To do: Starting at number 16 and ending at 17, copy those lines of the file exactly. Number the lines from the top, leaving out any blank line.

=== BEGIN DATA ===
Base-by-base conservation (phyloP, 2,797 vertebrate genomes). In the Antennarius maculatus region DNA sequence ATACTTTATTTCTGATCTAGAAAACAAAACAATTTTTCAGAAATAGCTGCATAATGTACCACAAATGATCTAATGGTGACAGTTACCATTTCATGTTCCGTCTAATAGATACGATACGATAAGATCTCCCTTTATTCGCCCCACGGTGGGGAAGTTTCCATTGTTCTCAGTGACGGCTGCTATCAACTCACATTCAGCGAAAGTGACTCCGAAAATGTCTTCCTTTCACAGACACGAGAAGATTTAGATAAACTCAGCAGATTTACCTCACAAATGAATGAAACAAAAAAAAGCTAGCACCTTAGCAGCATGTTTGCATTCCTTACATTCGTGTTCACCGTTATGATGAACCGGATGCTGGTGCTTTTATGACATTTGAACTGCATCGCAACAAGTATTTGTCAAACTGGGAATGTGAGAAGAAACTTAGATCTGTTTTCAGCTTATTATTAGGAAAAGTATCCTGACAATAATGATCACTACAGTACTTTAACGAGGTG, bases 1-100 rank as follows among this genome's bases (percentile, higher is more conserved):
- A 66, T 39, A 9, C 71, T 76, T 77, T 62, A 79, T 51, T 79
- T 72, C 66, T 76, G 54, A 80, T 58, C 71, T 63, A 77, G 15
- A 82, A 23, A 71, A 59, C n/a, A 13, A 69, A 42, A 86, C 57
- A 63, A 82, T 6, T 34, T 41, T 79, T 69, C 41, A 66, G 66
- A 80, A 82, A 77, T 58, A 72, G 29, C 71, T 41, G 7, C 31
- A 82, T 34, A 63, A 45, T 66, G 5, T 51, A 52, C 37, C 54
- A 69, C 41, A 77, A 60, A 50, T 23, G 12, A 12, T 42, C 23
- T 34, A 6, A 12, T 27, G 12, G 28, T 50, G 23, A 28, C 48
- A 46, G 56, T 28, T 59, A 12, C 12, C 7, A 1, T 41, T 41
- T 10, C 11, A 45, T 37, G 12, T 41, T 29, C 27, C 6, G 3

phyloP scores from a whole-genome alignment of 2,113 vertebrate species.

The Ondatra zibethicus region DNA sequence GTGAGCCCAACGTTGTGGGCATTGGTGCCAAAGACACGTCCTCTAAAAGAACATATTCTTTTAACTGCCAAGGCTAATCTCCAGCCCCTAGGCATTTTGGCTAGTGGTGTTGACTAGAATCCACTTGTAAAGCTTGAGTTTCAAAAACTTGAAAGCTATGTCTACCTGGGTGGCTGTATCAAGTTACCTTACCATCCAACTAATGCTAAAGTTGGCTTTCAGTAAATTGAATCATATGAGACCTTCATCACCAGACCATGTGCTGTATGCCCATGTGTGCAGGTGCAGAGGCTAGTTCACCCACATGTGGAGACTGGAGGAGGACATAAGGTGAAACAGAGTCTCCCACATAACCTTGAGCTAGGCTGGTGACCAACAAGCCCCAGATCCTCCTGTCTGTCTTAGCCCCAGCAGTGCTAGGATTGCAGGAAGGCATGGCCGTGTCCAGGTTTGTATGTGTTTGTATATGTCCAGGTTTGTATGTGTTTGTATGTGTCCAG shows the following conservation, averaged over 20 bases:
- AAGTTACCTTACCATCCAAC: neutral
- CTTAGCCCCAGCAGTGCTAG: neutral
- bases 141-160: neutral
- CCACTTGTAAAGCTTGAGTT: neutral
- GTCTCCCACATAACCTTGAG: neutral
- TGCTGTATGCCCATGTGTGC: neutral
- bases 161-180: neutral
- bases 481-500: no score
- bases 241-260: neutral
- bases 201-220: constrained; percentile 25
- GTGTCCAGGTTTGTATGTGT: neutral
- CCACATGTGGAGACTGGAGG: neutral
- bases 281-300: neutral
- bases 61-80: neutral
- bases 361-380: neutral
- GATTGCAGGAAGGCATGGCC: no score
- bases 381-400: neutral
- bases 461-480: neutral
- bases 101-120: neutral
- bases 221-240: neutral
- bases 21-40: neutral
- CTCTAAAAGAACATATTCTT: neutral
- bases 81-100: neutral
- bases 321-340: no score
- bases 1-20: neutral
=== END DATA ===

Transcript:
- bases 141-160: neutral
- CCACTTGTAAAGCTTGAGTT: neutral